By: Hillori Schenker ∼MRC Board Member∼
Although I grew up in Western Pennsylvania, many traditions and values
are identical from my hometown and Montrose. Between Memorial Day and
Labor Day I often hear people, in both locations, remarking on the
need to tend the graves of loved ones. Weeding, watering plantings,
and ensuring that the ancestral headstones are in good order is a
common tradition many Susquehanna County residents take on. But what
do you do if you don’t know where a gravesite is?
Assess the information you already have, then proceed with the most
readily available tools. Perhaps you know the town in which the
decedent (that’s what we call the dead person in the biz) resided.
Perhaps all you have is a name and approximate date of death. Take
what you know and head to the Internet. Ancestory.com and Find-A-Grave
can be troves of information, if you already know the approximate
location of the decedent. If you have nothing to go on, search online
obituaries with whatever information you have. There is no right or
wrong way to search, just keep plugging away with combinations of
words. My high schoolers get hung-up on this. They want to know
exactly the right phrase to plug into the search engine. The exact
phrase may change from situation to situation. Try everything and
examine the results. Cast a wide net and throwback the items you don’t
want. The information is free—use it.
Depending upon the situation you may also wish to try the National
Cemetery Administration’s (NCA) Grave Locator from the Department of
Veterans Affairs (VA). This search engine only contains information
from official VA cemeteries. However, if you do not know where a
person may be buried and know that he is a post-Civil War veteran, it
may be worth a quick search. On that note, remember that Arlington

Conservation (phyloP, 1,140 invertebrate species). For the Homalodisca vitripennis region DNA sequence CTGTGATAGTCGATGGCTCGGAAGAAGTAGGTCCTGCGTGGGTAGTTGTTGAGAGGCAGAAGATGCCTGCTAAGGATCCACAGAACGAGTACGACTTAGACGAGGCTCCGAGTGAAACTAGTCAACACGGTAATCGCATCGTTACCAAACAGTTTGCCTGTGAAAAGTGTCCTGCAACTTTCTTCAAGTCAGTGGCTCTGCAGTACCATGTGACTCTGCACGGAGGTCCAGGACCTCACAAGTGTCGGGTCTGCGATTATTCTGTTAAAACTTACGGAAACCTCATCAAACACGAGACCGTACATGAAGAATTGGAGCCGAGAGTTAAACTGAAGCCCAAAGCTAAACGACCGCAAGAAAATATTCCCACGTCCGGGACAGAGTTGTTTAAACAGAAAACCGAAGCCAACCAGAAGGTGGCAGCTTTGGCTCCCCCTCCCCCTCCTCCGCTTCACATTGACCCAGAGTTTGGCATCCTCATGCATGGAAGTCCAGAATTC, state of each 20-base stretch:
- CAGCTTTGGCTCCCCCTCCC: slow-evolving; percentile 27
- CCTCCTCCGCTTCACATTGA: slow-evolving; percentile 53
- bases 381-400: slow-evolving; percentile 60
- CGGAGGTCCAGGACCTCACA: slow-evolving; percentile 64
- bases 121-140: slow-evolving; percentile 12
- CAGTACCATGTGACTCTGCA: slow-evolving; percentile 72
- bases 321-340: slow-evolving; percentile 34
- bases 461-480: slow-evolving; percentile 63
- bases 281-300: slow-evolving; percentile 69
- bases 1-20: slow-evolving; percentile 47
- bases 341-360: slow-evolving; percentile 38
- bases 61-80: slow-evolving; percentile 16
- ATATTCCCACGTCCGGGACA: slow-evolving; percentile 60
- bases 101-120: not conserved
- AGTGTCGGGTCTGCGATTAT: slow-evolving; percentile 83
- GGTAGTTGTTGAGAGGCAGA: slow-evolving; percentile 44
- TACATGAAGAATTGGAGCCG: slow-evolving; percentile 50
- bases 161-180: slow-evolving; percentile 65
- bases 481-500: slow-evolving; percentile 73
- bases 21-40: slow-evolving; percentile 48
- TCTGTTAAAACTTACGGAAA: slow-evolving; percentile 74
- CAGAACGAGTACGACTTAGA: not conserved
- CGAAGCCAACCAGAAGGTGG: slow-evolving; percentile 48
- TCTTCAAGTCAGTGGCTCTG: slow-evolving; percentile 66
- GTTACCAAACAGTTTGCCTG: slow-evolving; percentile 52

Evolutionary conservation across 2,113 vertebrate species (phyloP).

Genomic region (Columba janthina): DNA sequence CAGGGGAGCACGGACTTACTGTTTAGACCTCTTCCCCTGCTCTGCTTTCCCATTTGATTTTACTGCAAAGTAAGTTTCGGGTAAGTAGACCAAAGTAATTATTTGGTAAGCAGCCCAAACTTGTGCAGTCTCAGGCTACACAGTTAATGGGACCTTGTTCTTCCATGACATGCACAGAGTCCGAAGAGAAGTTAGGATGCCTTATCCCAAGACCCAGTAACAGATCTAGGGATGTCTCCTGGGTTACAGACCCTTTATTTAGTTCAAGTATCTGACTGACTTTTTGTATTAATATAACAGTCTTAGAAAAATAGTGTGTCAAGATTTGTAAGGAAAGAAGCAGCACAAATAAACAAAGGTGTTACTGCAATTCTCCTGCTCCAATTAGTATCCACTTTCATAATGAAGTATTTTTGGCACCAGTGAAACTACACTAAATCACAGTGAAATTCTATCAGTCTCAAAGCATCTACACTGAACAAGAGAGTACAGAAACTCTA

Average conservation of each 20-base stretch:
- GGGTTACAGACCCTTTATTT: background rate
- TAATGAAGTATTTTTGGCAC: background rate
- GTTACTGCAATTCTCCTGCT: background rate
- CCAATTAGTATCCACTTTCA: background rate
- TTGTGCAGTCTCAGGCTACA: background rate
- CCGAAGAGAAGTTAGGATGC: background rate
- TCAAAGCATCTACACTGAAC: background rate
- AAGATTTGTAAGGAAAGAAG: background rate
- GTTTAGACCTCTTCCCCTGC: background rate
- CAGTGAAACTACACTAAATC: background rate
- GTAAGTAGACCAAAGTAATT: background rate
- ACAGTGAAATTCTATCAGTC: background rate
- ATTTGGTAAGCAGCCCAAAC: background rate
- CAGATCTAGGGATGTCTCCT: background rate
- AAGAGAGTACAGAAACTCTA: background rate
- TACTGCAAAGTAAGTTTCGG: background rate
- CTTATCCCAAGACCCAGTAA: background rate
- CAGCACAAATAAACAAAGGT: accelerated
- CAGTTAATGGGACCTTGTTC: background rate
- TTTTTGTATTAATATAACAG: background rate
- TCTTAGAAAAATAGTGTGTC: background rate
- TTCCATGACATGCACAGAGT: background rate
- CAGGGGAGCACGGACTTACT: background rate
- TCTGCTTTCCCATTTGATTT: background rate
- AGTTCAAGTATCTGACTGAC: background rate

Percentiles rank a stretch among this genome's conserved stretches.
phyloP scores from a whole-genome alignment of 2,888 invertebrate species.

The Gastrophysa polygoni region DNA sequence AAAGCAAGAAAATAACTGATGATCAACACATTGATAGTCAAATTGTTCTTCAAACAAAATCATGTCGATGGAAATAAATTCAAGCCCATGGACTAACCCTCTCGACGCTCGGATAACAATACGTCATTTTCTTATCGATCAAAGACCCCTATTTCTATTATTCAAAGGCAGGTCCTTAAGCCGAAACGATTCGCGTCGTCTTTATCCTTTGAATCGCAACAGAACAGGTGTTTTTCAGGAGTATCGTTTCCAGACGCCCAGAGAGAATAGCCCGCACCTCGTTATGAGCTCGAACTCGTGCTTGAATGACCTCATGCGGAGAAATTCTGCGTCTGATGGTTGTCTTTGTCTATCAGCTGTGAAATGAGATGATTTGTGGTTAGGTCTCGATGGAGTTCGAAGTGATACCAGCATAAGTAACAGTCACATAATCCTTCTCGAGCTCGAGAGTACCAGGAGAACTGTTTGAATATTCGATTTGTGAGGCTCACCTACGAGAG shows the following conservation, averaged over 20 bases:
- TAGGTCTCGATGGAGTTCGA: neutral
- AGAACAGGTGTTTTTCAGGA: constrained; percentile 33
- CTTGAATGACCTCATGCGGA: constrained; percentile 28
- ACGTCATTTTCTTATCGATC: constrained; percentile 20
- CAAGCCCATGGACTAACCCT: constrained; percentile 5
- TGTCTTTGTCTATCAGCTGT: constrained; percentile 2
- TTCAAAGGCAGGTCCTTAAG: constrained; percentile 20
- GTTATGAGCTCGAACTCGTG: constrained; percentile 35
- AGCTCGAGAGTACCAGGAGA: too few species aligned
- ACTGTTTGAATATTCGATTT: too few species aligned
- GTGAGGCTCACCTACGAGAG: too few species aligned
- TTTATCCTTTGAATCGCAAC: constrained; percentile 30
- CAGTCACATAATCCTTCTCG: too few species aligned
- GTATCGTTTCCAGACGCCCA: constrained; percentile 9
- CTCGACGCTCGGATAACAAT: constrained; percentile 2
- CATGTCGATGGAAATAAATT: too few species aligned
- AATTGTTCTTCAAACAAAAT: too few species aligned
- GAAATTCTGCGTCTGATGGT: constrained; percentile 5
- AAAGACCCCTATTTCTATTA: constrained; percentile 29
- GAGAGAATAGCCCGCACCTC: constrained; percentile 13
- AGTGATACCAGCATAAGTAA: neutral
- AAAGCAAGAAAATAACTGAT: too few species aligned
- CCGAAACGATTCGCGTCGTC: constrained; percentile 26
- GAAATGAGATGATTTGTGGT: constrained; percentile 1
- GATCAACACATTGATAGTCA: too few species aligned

National Cemetery is run by the Army and is therefore not in the NCA’s
On the topic of veterans, another resource only for the Civil War’s
Union dead is the Civil War Honor Roll. This group of twenty-seven
volumes was digitized and is available courtesy of a partnership
between NCA and ancestry.com. The Civil War Honor Roll includes the
names of over 203, 000 deceased Civil War soldiers killed in battle.
The information includes the name of the soldier, relevant demographic
information, his original burial place, and his final burial place.
Although the U.S. government did an incredible job tracking the Union
war dead, there are many pages of those who were originally interred
near the battlefield but became unknowns.
Larger cemeteries often have their burial records available online. If
you suspect a decedent is interred at a large cemetery, search that
website for an available grave locator. Smaller cemeteries may take
visits to the site, or at least a call to the cemetery office.
Cemeteries typically create three types of records. Potential items to
search in a cemetery office include receipts for cemetery deeds. The
actual plot deeds are generally given to the purchaser. Other ideas
include the burial records, which are chronological—so you’ll need an
idea of the burial date. Finally, the ledger with shows identity and
the date of the plot. If you are really lucky, the cemetery keeps
detailed maps of the plots themselves. Churches generally keep burial
records only. Any church burial grounds may be more challenging if a
death/burial date is unknown.
Historical societies are also troves of information. Aside from
obituaries, newspapers, and other assorted records, historical
societies often have old maps. These maps can be helpful to find small
groups of burials that are not in official cemeteries. Early graves
may not be located in the town or church burial ground. Certain ethnic
communities and far-flung farms preferred to bury on their own
Historical societies may be able to help with this or be
able to recommend you to the state archive. Researcher, Thomas Hannon,
discovered that Western Pennsylvanian farm burials are typically on a
farm hilltop. Hilltops are generally the poorest farmland, and so a
practical location for a burial. They are also quite picturesque, too.
If you know an old farmstead had a cemetery and are able to walk
around the property, in western Pennsylvania you should head uphill.
I’ve seen enough small cemeteries in Susquehanna County to suspect
that this holds true here, too. The Susquehanna County Historical
Society, https://www.susqcohistsoc.org/, is helpful, friendly, and undergoing a renovation to make research a breeze!